Only PHP 5.5's changed opcache made for some configuration changes, but didn't have any further server-side impact.

PHP 5.3 has been supported for a really long time. PHP 5.4 took ages to be implemented on most shared server setups, prolonging the life of PHP 5.3 even long past its expiration date..

If you're installing PHP on a new Red Hat Enterprise Linux/CentOS 7, you get version 5.4. RHEL still backports security fixes[2] from newer releases to 5.4 if needed, but it's essentially an end of life version. It may get security fixes[2], but it won't get bug fixes.

This causes the increase in PHP 5.4 worldwide. It's the default version on the latest RHEL/CentOS.

Moving PHP forward

In order to let these ancient versions of PHP finally rest in peace, a few things need to change drastically. The same reasons that have kept PHP 5.3 alive for so long.

  1. WordPress needs to bump its minimal PHP version from 5.2 to at least PHP 5.5 or 5.6
  2. Drupal 7 also runs on PHP 5.2, with Drupal 8 bumping the minimum version to 5.5.
  3. Shared Hosting providers need to drop PHP 5.2, 5.3 and 5.4 support and move users to 5.5 or 5.6.
  4. OS vendors and packagers need to make at least PHP 5.5 or 5.6 the default, instead of 5.4 that's nearly end of life.

We are doing what we can to improve point 3), by encouraging shared hosting users to upgrade to later releases. Fingers crossed WordPress and OS vendors do the same.

It's unfair to blame PHP, the company, that we're still seeing 5.3 and 5.4 in the wild today. But because both versions have been supported for such a really long time, their install base is naturally large.

Later releases of PHP have seen shorter support cycles, which will make users think more about upgrading and schedule accordingly. Having a consistent release and deprecation schedule is vital for faster adoption rates.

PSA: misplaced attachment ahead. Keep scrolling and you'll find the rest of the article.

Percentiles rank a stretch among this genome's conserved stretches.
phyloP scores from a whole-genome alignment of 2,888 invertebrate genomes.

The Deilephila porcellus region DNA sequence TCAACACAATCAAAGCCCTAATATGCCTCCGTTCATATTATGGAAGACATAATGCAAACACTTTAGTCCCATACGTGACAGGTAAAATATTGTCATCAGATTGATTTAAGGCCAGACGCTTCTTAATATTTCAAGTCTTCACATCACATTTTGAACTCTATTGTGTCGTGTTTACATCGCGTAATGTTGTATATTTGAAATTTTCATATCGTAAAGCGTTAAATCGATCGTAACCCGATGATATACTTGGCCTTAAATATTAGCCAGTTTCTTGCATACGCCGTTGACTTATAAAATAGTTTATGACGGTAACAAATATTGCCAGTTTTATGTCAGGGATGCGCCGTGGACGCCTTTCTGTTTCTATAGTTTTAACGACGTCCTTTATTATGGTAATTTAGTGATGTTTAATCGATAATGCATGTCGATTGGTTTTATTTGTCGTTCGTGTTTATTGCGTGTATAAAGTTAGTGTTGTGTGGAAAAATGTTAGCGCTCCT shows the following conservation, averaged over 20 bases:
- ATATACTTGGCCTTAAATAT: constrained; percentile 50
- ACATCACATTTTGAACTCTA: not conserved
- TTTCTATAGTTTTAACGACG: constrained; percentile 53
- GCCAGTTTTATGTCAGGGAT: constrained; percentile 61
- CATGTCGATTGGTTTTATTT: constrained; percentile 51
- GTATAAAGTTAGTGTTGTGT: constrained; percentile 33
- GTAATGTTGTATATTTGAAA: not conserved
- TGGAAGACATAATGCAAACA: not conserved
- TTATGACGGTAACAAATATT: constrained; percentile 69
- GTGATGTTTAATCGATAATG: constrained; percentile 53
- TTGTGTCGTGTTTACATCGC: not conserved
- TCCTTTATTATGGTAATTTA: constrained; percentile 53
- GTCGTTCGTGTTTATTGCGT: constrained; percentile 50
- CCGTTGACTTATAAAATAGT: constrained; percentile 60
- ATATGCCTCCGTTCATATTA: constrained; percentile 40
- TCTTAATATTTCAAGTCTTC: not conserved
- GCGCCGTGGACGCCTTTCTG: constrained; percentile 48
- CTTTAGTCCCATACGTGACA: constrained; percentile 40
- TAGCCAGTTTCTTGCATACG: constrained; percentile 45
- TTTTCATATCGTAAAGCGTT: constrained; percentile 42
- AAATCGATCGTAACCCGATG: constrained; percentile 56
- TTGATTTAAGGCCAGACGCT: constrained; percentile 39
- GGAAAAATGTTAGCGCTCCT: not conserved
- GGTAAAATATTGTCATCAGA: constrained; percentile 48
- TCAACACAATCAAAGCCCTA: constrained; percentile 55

[1] Well, if you ignore security, speed and scalability as added benefits.
[2] I've proclaimed "PHP's CVE Vulnerabilities as being irrelevant, and I still stand by that.

Hi! My name is Mattias Geniar. I'm a Support Manager at Nucleus Hosting in Belgium, a general web geek & public speaker. Currently working on DNS Spy & Oh Dear!. Follow me on Twitter as @mattiasgeniar.

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Matthias Thursday, July 30, 2015 at 11:47 - Reply

There are lots of reasons why administrators do not bother to upgrade either the CMS or PHP. But most of them can be brought down to: investment of time and – thus – money.

Investing in continuous upgrades is a very hard sale:

As a consultant, I’ve dealt with my fair share of legacy systems. Dependencies are the first problem. Which stuff will break on upgrade and how long would it take to fix them? There is no conceivable way of estimating the workload up front realistically. It’s a major reason why in Drupal even upgrading modules is often avoided: too much potential hassle.

An upgrade to the next major version is most often tied to a “build the site again from scratch and migrate the content” project. Those cycle maybe once every 3 to 5 years and you are lucky if you are still dealing with the same people who were there when the project kicked off.

Then, what is the business value for a client to invest in upgrades? Why would I spent $$ on taking the stack apart? It’s not like I’m going to get new features or more visitors to my site. Performance? Maybe, but for the vast majority of websites, that probably wouldn’t return a real gain. Security? Definitely! But security is like insurance: if the continuous effort of upgrading is too expensive (short cycles), taking a risk and skipping an upgrade becomes an attractive option.

Don’t get me wrong: I agree that we should keep pushing for regular upgrades of software. But we can’t expect that decision makers will follow suit just because of a best practice. What I’m saying is: we should at least acknowledge that this is not solely a technological problem.